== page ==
Nov. 20—Gathering for a traditional Thanksgiving meal is causing some consumers grief as they continue to grapple with inflated pandemic food prices.
According to a report by Farm Bureau released this month, last year, the average cost of a traditional Thanksgiving meal for 10 is $61.17, or approximately $6.20 per person. Farm Bureau said this was a 4.5% decrease from last year's record-high average of $64.05, but a Thanksgiving meal is still 25% higher than it was in 2019, which shows the impact high supply costs and inflation have had on food prices since before the pandemic.
Farm Bureau has been conducting its Thanksgiving meal food survey since 1986. The company said the survey menu has remained unchanged to allow for consistent price comparisons. Farm Bureau said this year's national average cost was calculated using 245 surveys completed with pricing data from all 50 states and Puerto Rico. The company's volunteer shoppers checked prices in person and online, using grocery apps and websites, they looked for the best possible prices without taking advantage of special promotional coupons or purchase deals.
The shopping list for Farm Bureau's informal survey included turkey, stuffing, sweet potatoes, rolls with butter, peas, cranberries, a veggie tray and pumpkin pie with whipped cream to serve a family of 10 with plenty of leftovers. They reported the average price for a 16 pound turkey between Nov. 1 and Nov. 6 was $27.35, which is $1.71 per pound.
The report found that prices were lowest in the Midwest with an average of $58.66, Southern states were a step-higher at $59.10, the West average a cost of $63.89 and the Northeast is paying the highest prices at an average of $64.38.
Recognizing changes in U.S. Thanksgiving dinner traditions, Farm Bureau included boneless ham, Russet potatoes and frozen green beans in its survey. Adding these foods increased the overall cost by $23.58 to $84.75, Farm Bureau said.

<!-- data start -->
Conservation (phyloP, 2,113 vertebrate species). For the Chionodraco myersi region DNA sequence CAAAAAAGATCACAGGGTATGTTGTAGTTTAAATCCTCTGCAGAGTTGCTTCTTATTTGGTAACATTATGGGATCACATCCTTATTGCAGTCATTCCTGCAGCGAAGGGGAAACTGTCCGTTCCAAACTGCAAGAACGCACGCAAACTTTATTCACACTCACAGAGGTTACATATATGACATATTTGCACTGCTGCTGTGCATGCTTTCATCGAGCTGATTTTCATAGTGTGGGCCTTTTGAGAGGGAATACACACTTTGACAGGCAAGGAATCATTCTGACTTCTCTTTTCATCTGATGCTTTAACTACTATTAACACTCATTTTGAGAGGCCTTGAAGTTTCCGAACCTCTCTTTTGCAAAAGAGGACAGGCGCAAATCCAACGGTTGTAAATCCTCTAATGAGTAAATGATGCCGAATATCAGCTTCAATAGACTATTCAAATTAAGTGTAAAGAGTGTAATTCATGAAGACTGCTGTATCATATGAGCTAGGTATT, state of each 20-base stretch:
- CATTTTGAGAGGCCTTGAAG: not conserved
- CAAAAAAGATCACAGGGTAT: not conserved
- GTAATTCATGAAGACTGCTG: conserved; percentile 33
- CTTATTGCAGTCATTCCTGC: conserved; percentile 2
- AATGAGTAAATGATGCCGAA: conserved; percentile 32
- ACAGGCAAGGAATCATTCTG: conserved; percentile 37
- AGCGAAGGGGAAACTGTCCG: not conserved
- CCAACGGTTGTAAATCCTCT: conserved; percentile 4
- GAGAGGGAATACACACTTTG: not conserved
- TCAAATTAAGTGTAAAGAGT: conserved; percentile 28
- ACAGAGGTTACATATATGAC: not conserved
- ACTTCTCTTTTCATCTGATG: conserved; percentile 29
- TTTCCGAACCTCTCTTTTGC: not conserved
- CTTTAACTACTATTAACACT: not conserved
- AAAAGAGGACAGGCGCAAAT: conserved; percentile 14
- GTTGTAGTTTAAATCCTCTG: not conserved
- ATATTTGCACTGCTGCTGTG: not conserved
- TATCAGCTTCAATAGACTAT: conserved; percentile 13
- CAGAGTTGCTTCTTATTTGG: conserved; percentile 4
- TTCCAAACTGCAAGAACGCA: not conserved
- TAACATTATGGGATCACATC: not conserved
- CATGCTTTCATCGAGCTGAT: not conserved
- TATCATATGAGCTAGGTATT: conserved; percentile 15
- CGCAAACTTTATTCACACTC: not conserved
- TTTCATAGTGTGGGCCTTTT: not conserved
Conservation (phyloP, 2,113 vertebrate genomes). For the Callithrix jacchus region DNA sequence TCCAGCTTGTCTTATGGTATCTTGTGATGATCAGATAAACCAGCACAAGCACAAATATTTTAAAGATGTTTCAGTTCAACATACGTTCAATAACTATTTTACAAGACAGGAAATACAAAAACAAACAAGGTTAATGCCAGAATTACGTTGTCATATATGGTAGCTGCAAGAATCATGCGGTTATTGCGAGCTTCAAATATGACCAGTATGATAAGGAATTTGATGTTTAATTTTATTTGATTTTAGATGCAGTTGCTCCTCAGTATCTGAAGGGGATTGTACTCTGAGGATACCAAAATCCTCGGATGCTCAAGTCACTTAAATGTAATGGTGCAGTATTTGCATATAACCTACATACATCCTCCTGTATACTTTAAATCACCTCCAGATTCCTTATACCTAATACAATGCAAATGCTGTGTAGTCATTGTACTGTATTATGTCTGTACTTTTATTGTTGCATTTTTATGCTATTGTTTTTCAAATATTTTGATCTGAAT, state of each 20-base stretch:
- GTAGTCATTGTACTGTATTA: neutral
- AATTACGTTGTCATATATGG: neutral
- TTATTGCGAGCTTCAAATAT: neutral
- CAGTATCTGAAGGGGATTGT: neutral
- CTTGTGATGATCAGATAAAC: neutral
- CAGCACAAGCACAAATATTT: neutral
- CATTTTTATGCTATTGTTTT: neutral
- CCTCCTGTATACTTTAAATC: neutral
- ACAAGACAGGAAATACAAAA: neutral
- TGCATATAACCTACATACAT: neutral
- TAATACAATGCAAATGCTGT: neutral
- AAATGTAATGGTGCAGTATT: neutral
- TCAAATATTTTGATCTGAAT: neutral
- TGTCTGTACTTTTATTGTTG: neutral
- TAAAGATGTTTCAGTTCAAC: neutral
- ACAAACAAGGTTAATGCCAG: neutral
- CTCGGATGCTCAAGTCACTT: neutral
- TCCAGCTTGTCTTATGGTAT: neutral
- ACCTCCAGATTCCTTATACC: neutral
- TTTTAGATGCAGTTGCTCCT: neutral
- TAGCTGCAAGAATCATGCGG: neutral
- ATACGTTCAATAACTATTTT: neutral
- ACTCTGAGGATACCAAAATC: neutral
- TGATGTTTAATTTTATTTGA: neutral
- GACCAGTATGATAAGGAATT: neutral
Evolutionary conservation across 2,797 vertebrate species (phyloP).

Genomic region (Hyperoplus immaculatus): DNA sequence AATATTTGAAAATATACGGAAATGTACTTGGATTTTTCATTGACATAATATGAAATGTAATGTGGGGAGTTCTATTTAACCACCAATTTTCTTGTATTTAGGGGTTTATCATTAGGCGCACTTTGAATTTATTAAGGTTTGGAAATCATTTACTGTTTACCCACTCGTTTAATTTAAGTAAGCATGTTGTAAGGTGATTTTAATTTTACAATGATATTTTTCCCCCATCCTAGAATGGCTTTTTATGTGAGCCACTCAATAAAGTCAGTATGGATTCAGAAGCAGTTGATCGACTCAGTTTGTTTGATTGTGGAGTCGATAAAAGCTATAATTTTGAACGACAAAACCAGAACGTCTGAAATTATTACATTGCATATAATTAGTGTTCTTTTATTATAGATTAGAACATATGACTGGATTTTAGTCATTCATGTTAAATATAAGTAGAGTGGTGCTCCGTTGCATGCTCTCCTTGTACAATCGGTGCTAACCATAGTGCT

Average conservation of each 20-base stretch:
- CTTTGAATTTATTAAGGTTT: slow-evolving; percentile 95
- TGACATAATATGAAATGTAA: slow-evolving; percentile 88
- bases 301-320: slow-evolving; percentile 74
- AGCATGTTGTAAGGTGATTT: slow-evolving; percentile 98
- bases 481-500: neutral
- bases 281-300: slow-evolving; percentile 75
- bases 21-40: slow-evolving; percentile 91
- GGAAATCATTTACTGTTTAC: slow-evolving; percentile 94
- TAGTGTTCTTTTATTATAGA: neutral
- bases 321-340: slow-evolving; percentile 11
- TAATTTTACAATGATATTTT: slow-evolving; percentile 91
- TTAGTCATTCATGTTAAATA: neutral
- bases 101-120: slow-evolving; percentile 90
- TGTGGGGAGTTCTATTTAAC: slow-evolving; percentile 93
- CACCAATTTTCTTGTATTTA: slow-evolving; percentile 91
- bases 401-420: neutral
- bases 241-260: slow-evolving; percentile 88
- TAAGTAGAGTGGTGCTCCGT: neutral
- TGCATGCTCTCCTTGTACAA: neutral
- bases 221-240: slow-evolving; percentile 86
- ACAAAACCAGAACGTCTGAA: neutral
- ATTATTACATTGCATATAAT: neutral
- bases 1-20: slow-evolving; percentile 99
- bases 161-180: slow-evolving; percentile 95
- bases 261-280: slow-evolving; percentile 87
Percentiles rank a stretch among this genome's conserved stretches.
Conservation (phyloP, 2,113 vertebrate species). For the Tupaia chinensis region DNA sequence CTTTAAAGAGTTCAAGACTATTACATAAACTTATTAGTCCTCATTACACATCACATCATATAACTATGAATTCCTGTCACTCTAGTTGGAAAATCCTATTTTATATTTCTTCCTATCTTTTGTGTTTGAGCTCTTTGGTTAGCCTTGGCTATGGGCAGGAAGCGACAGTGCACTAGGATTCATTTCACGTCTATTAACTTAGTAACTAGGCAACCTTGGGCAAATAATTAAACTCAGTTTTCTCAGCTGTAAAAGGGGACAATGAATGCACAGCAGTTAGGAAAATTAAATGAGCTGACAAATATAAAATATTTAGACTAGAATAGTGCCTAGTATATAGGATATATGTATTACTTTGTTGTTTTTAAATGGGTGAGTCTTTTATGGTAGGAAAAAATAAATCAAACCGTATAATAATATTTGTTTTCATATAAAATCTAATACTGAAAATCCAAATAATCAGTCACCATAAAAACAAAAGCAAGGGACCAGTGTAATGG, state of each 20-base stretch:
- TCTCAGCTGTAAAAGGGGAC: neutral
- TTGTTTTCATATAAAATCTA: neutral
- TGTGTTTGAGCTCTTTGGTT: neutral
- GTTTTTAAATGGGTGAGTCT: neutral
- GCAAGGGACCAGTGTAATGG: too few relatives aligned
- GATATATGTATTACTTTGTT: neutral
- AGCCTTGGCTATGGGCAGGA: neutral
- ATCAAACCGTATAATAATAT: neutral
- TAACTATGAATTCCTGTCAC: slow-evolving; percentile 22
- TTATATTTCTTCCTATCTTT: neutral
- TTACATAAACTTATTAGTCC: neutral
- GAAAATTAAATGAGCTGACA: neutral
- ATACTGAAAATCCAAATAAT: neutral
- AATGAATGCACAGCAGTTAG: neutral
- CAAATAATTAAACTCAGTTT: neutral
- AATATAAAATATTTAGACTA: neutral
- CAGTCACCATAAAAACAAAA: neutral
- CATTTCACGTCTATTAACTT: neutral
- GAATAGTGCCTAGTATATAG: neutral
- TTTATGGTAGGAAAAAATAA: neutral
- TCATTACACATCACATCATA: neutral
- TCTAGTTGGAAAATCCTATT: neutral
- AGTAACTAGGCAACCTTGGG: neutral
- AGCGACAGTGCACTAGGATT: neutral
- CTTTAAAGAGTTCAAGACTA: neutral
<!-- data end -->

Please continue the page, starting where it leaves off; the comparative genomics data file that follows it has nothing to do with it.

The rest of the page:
The report stated that although 2023 estimates are not yet available, the Consumer Price Index shows food-at-home prices are up 2.4% this year and that consumers will have the second most expensive Thanksgiving meal in the survey's 38-year history.
Locally, there are consumers who are forgoing this year's because they simply can't afford it.
"I cancelled Thanksgiving, We just don't have it this year," said Krystle Perry-Cole. "Usually more stressed around Christmas. I've never been stressed around Thanksgiving until this year. I don't know how we are doing to survive."
One family has planned and shopped ahead in order to host a big family get-together this year.
"All my husband's siblings are coming," said Deborah Neal. "They live in FA and South Carolina. Plus all our children and grandchildren. There will be 16 of us here for one week. Meals are all planned. Most are already bought. Each family has a night to cook and all hands on deck for the Thanksgiving meal. No we are not cutting back, because we are blessed to have our family. Been buying as things go on sale."
Some have opted to go to a restaurant for Thanksgiving this year to cut the cost of traditional holiday meals.
"Don' have a big family, it's going to be just me and the parents this year," said Becky Cernoch. "We were thinking about going out to eat and wondering what places will be open on Thanksgiving Day."
Some families who host large get-togethers have cut costs by hosting a "potluck" feast.
"We have a pretty big family, we create a traditional menu and everyone signs up to bring something," said Jennifer Autery.
"We all pitch in to buy the food that is needed and then my mom cooks," said Anna Deleon.
Many have opted to do something different this year for Thanksgiving to help curb costs.
"We are doing tacos for 14 people," said Chad Cannon. "Not a traditional Thanksgiving meal, but very cost effective."
Many plan to keep their family traditions intact.
"Traditions are traditions and we plan to keep them," said Kristi Cervantes.
"No paring down here," said Kristy Hooker. "I've got five kiddos, two are grown now and out of the house, so figure with the cost saved of not feeding two teenagers anymore, I'm doing good. I've always been the house everyone comes to for the holiday and I love being able to spoil everyone. They can bring something if they really want to, but all they need to bring is their appetite. I started my own business a couple of years ago, so I'd have extra money for holidays and yearly family vacation with inflation and finances becoming what they've become, so I could still afford to take care of my family the way I always have. It brings this mama's heart such joy to have all her babies and mother-in-law and anyone else who needs a place to go under one roof for the holidays."